Muskogee Mayor Bob Coburn’s 2012 State of the City address largely focused on growth of the economy and the population.
“Our population was about 40,000 when I moved here in 1960, about 40,000 when I left, about 40,000 when I came back,” Coburn said. “And it’s about 40,000 now. I think it’s about time we grow.”
Coburn gave reports on many aspects of city business and government, but also addressed several issues.
In particular, tourism and economic development appeared high on his list of priorities.
“We’ve got to have a community image change. We are our own worst enemy,” he said.
Coburn cited examples of major events at the Muskogee Civic Center that “surprisingly” saw low turnout.
“Shame on you Muskogee, including myself,” he said. “We need to support the events that come to Muskogee by buying tickets.”
And the community needs to make a decision about the Oklahoma Music Hall of Fame, he said.
“Are we going to support the Oklahoma Music Hall of Fame or are we going to let another community steal it away from us?” Coburn said.
The city has begun working toward improving customer satisfaction at the Civic Center and Roxy Theater.
The city has three objectives — having the best facility, the best equipment, and the best customer satisfaction, he said.
“When people come to events at the Civic Center, it’s good for Muskogee,” Coburn said. “They spend money eating out. They spend money on hotels. And I’m asking the city to start coming to events, because we can’t have a great event without people sitting in the audience.”
Coburn praised the Greater Muskogee Area Chamber of Commerce for its work in the tourism industry and praised the decision to raise the hotel/motel tax to 8 percent.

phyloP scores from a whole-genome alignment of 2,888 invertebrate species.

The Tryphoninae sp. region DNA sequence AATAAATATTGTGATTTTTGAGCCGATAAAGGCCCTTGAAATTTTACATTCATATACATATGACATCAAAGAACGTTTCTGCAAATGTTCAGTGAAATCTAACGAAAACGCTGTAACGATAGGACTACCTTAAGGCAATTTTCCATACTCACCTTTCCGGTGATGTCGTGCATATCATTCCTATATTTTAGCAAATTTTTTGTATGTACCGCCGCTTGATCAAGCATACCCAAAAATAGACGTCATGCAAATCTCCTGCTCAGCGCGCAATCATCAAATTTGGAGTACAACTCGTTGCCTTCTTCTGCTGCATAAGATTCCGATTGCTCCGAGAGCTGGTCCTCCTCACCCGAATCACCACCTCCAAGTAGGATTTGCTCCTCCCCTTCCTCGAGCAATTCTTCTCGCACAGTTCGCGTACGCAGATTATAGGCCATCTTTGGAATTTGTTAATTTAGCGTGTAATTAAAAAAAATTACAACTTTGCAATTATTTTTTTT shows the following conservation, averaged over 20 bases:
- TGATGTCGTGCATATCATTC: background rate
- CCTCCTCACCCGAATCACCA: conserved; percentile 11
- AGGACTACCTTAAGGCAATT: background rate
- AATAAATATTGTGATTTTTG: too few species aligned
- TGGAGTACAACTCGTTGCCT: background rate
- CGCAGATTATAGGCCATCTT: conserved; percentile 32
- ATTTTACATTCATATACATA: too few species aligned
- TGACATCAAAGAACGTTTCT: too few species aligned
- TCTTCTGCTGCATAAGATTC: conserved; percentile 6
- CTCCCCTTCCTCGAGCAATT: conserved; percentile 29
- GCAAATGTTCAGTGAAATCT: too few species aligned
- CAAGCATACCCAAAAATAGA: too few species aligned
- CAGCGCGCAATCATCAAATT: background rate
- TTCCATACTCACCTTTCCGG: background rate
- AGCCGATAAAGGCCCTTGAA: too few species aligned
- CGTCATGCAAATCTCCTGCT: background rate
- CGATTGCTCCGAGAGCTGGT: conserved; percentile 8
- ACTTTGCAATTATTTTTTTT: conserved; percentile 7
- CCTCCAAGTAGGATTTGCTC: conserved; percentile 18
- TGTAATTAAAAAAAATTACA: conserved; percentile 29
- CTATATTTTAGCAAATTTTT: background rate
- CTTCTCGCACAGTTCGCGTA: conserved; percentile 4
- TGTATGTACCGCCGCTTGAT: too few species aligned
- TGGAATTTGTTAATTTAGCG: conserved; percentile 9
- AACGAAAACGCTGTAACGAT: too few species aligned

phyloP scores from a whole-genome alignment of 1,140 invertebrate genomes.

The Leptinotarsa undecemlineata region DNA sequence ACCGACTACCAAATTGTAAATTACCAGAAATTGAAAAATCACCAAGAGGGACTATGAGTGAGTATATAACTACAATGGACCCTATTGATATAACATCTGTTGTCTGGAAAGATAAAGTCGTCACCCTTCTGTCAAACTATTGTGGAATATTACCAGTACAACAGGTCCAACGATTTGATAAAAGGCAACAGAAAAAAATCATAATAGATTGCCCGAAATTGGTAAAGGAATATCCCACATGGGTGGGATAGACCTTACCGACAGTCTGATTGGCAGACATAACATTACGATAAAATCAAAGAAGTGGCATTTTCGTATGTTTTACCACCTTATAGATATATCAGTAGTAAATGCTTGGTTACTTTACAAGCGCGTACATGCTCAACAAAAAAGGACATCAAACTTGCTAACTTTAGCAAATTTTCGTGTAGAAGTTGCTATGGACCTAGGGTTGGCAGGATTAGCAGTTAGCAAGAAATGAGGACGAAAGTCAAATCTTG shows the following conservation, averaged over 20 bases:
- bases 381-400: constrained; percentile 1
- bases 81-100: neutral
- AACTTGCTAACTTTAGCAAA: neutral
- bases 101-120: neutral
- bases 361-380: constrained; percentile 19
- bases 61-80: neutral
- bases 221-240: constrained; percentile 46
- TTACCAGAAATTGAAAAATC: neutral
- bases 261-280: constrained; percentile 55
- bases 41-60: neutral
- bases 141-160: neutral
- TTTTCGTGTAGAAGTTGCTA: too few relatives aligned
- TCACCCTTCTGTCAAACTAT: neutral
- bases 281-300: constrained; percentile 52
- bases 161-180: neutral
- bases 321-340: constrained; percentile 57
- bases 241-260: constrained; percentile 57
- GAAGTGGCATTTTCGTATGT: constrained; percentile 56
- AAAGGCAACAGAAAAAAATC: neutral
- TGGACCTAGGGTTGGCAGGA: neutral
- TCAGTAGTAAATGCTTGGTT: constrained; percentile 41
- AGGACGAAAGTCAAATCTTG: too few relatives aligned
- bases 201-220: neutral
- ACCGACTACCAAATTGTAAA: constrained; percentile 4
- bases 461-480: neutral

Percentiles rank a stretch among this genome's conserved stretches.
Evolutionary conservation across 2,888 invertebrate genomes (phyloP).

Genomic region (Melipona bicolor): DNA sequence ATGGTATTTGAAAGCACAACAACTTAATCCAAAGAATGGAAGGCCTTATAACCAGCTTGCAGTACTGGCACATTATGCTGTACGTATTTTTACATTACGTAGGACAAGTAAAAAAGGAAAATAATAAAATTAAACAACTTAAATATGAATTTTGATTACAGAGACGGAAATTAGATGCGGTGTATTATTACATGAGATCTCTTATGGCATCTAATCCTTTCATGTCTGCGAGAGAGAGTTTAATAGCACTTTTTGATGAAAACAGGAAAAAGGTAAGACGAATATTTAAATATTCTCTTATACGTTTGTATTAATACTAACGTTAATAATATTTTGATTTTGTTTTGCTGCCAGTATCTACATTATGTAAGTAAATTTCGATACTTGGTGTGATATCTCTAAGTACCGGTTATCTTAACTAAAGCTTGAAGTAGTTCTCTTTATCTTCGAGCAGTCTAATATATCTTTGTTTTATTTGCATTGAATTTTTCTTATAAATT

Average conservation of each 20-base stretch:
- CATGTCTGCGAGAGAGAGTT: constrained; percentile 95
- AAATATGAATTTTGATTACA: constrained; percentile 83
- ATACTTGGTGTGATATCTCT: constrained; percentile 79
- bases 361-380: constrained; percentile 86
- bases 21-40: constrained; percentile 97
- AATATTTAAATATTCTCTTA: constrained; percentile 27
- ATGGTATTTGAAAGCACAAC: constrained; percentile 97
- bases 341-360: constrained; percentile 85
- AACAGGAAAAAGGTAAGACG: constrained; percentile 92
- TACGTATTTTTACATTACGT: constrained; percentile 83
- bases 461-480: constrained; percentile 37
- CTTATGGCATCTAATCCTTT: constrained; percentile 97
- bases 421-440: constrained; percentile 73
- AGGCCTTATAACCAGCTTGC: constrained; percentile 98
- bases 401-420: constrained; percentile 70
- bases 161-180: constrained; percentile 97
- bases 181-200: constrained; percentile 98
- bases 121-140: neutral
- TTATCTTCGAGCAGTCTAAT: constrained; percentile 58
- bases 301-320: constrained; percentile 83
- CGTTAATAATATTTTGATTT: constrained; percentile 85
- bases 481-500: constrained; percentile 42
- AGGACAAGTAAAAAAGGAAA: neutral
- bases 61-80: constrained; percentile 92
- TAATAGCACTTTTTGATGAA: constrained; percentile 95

“A one-day visitor is worth $45 to the city, if they stay overnight it’s three times that,” he said. “Raising the hotel/motel tax from 3 to 8 percent makes good sense in terms of return on investment for the city of Muskogee.”
Coburn said finding Muskogee’s identity is important as well and said the Chamber’s branding initiative has identified three potential areas to focus tourism on in the future: festivals, Renaissance Faire and veterans.
Coburn said the city should see some progress on the branding process in the next 90 days.
Stopping retail leakage is an important part of Muskogee’s economic development as well, Coburn said.
“Muskogee residents spend $687 million a year outside of Muskogee,” he said. “$140 million in groceries are spent outside of our community. Now there’s opportunity there, in every category.”
Coburn said there is a significant interest in the Shawnee Bypass corridor, with big business making inquiries about the area weekly.
Coburn gave a nod to former Mayor John Tyler Hammons as well.
“When you see him you give him a slap on the back,” Coburn said. “He says every time we speak, ‘What can I do to help?’”
Coburn said it would be interesting if Muskogee had more people as devoted to the city as Hammons.
“He said once that we are a light on a hill, and I agree,” Coburn said. “But what are we going to do with it? Let’s make a difference.”
Reach Wendy Burton at (918) 684-2926 or email@example.com.
More from the State of the City address
• A salary, benefit, classification study of employee salaries is under way. Muskogee employee salaries are 15 percent to 30 percent behind cities of a comparable size.
• The city is considering expanding the firefighter training facility at the fairgrounds. Because of 18 firefighter retirements, 45 percent of the fire department is now either newly hired or newly promoted.
• Muskogee’s E911 Center handles 95,000 calls a year and dispatches to 31 agencies.
• Parks and Recreation has seen a big year with 1,000 azaleas and 600 ornamental plants added to Honor Heights Park, major improvements at Robison and Rotary parks and much more.
• The city plans to begin mailing out informative inserts in utility bills.
• The old armory building on York Street will soon house the Oklahoma Highway Patrol Troop C unit.
• Drainage and retention work at Civitan Park is the first project funded by the city’s new impervious surface fees.
• The city spends $600,000 a year on street work and is seeking a large grant to do more. Work on the York Street widening project is soon to begin, with Martin Luther King Street going out to bid in February or March and the 24th Street project to go out to bid in June or July.
• Commercial construction is booming, with projects ongoing such as a urology clinic, two hotels, apartments and an adult living facility.